Starting in 2017, the country of Myanmar forcefully pushed the people of the Muslim faith out of the country in order to “cleanse” Myanmar of religious beliefs other than Buddhism. By 2018, over 700,000 Rohingya Muslims, who primarily lived in Rakhine state in the northern part of Myanmar, sought refuge in the neighboring country of Bangladesh after an increased amount of violence towards them by their own government. As the already heavily populated and geographically small country of Bangladesh has taken in the Rohingya refugees, the two governments have recently come to an understanding that those of the Rohingya faith may return to Myanmar; however, part of the agreement was that the Myanmar government would allow Rohingya Muslims back into the country, but they would be treated as illegal immigrants and denied citizenship. The refugees are very afraid to return due to the violence inflicted upon them prior to their escape and do not accept the terms of the agreement. Rohingyan refugees have become vocal about the agreement between the two countries, protesting in and out of the refugee camps. The chaos created by the protests of the Rohingya refugees, the inability of the two countries to find a viable option and the exasperating number of refugees has turned this into a global crisis.
Since this past summer, the turmoil within the refugee camps in Bangladesh has sky-rocketed. Bangladesh is unable to contain the vast amounts of people they have taken in. Brad Adams of the Asia division of Human Rights Watch said, “The authorities should take a level-headed approach instead of overreacting to tensions and protests by isolating Rohingya refugees in camps.” The Rohingya refugees have begun publically displaying their frustrations with the two countries, conveying their opinions to people in and out of the refugee camps. The uproar of prostests has agitated the country of Bangledesh, but they are stuck at a dead end due to the fact that those protesting the agreement the agreement to return to Myanmar are not willing to return; they instead want a better life in Bagladesh.
Several refugee and humanitarian non-governmental organizations have entered Bangladesh to help those within the overpopulated refugee camps, most being in Cox’s Bazar, a city on the coast of Myanmar. Within the camps, the Rohingya people cram themselves into small huts made of bamboo with their families where they sleep on hay. Many of the refugees left Myanmar with no belongings and are only living off of what they have found in Bangladesh and were given at the refugee camps. The International Committee of the Red Cross has worked with the Myanmar Red Cross to provide the Rohingya refugees within the camps with, “food, mats, blankets and other household items for men, women and children, shelter and latrine construction materials and technical support to access safe drinking water.” Along with basic necessities for living, the organizations have raised a great amount of concern for the violence and humanitarian factors that go with living within the camps.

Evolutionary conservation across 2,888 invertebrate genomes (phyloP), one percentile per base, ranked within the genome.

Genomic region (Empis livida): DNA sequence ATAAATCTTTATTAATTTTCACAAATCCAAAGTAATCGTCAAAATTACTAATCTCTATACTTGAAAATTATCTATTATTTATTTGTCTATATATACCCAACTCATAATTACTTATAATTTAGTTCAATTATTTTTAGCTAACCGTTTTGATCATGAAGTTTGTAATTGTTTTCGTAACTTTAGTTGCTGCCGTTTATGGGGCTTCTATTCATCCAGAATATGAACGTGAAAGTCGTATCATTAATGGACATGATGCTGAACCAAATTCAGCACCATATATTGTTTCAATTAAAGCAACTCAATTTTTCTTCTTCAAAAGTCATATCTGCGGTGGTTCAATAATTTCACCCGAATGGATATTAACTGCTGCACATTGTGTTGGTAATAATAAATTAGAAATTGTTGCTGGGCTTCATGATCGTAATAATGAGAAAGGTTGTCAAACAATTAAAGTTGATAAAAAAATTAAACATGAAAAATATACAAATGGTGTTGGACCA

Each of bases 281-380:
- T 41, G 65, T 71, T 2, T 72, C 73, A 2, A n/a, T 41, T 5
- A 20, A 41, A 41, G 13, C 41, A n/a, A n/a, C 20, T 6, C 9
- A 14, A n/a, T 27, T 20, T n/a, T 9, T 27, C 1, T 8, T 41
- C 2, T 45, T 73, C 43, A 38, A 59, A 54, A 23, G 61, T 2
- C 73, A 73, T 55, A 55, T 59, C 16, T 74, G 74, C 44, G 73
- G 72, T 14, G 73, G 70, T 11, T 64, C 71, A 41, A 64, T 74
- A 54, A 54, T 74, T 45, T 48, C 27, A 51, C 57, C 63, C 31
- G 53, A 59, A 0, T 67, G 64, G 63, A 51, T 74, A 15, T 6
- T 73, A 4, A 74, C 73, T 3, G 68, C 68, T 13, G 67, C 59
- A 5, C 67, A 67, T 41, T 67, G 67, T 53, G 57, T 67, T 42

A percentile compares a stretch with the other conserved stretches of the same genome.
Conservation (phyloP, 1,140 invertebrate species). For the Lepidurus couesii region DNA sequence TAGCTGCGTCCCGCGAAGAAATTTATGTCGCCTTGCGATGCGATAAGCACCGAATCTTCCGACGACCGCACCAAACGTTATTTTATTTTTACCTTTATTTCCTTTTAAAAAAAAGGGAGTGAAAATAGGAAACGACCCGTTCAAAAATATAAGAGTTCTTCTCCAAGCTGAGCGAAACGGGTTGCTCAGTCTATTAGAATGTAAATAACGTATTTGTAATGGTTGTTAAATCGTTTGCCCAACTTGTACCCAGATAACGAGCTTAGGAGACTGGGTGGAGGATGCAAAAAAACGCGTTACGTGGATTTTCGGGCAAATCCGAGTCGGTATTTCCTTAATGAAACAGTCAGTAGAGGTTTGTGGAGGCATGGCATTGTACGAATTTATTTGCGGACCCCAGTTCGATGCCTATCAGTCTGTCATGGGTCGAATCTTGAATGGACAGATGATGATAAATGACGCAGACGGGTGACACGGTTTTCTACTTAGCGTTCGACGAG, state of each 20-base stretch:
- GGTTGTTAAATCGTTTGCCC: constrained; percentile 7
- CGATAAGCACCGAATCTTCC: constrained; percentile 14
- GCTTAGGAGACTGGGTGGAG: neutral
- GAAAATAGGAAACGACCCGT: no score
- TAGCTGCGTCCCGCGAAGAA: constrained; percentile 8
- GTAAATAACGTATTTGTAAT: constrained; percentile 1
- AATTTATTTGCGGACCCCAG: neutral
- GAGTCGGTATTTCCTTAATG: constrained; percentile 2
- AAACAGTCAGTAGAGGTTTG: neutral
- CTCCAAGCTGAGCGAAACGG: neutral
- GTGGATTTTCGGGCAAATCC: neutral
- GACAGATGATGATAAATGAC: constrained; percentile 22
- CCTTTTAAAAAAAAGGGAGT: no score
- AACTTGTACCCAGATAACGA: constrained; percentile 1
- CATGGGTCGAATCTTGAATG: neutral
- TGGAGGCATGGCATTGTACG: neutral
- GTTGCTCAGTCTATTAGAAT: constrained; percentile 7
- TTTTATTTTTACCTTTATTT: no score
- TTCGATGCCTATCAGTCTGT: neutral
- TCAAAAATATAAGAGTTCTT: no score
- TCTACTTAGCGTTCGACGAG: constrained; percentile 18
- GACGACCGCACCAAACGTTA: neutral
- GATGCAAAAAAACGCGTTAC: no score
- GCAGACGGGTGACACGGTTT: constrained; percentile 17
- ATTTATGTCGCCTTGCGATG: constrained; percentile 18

The United Nations has been continuously working with both Myanmar and Bangladesh to find an end to this crisis, or possible ways to support both the over 700,000 refugees and the overcrowded country of Bangladesh that has taken in the refugees. In the past year, the UN has investigated the government and military of Myanmar, in order to prove the wrongdoing towards the people of Myanmar. U.N. Secretary-General Antonio Guterres met with the Association of Southeast Asian Nations in Thailand for their annual meeting and spoke with both Myanmar and Bangladesh, about his concern for the refugee crisis between the two countries. Speaking of the crisis, the Washington Post reported he said, “It remains, of course, Myanmar’s responsibility to address the root causes and ensure a conducive environment for the safe, voluntary, dignified and sustainable repatriation of refugees to Rakhine state, in accordance with international norms and standards.”
The U.S. State Department should support the effort to diminish the refugee crisis of the Rohingya people within Bangladesh. As one of the fastest growing refugee crisis’ in the world, with over 700,000 people leaving the country of Myanmar due to the government and military’s ethnic cleansing, the country of Bangladesh needs support of global entities. The International Committee of the Red Cross has worked already in support of the displaced Rohingya people providing them with living necessities and humanitarian responses. The U.N. also should be greatly supported, as they are investigating the crisis and the ethnic response by the country of Myanmar. Providing support would allow the United States to understand the longstanding relationship between the two countries as a western entity and aid an ongoing glabal crisis.